The Power of Partnerships
In two short weeks at Catawba County, I have learned a tremendous amount about leadership and how local government operates. Perhaps, the most important thing that I have learned is the power of partnerships. In both the local government and non-profit sectors, resources never seem to match service demand. Partnerships are a way to better leverage the resources that you do have. In this blog, I want to highlight two partnerships that are improving the lives of the citizens of Catawba County.
The first partnership is among the three school districts in the County (Catawba County Schools, Newton-Conover City Schools, and Hickory Public Schools). All three school districts are large enough to have to provide certain special services to students but small enough where individually providing those services would be inefficient. Realizing this, the districts have identified three programs where they work together. Each district is responsible for operating one program for all three districts. This approach allows the districts to provide high-quality services at a cost efficient manner improving educational outcomes in the County.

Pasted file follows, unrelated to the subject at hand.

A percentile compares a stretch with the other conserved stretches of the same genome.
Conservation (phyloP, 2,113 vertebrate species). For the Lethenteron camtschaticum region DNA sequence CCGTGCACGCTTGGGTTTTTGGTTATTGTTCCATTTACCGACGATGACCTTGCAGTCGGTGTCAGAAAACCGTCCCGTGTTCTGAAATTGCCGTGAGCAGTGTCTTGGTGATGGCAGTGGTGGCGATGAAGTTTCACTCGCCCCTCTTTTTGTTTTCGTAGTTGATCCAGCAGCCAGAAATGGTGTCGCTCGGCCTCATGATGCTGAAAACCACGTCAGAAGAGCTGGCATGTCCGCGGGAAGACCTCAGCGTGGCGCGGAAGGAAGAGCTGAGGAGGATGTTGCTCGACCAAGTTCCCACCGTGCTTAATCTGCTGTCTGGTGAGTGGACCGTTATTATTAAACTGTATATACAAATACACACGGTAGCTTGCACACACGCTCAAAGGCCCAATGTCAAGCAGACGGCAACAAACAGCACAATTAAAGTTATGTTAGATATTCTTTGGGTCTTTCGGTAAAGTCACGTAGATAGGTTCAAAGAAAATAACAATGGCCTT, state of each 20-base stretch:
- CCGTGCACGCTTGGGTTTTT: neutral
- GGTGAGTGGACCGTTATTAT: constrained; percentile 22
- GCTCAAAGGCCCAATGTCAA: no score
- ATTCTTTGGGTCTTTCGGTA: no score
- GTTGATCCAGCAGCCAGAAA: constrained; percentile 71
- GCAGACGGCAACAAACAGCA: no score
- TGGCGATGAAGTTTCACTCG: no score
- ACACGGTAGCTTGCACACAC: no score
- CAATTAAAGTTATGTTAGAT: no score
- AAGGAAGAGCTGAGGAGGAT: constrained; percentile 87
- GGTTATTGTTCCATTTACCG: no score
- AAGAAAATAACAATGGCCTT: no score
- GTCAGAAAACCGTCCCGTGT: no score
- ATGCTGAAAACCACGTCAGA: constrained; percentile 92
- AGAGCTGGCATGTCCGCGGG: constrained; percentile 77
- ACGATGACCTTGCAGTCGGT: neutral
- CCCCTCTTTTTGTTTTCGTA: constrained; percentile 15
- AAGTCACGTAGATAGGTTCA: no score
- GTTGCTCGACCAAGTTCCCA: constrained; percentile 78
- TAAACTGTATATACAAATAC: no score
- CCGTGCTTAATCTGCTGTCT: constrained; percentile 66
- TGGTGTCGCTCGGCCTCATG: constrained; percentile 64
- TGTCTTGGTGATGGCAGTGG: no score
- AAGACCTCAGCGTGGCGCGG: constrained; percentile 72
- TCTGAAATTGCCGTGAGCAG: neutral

The second effective partnership that I have seen is among the local non-profits in the county. Catawba currently suffers from a 15.1 percent poverty rate with 22.8 percent of children living in a household earning below the poverty line. Many of these families and individuals previously had employment but lost jobs during the recession and have struggled to regain employment or have jobs that simply do not pay enough. Many of the local non-profits have come together to attempt to solve this crisis. But what is amazing about their approach is the amount of collaboration and partnership among themselves. They regularly meet to ensure that they are not duplicating services but, rather, complimenting each others services. For example, the Family Care Center provides transitional housing to families with jobs or in the process of getting a job while Exodus House focuses on providing housing and services to those suffering from addiction, and Sipe’s Orchard House provides transitional housing and life coaching to at-risk youth. They all provide transitional housing but none of them serve the same population. Together, along with many other non-profits, these organizations work jointly to attempt to solve the poverty crisis with distinct yet, intentionally, complimentary approaches.
As I pursue a career in local government, I will be keeping these partnerships in mind as I work with others on the wicked problems facing local governments. Partnerships are not always the solution as they can increase bureaucracy and reduce accountability, but are an important tool that local government leaders have access to.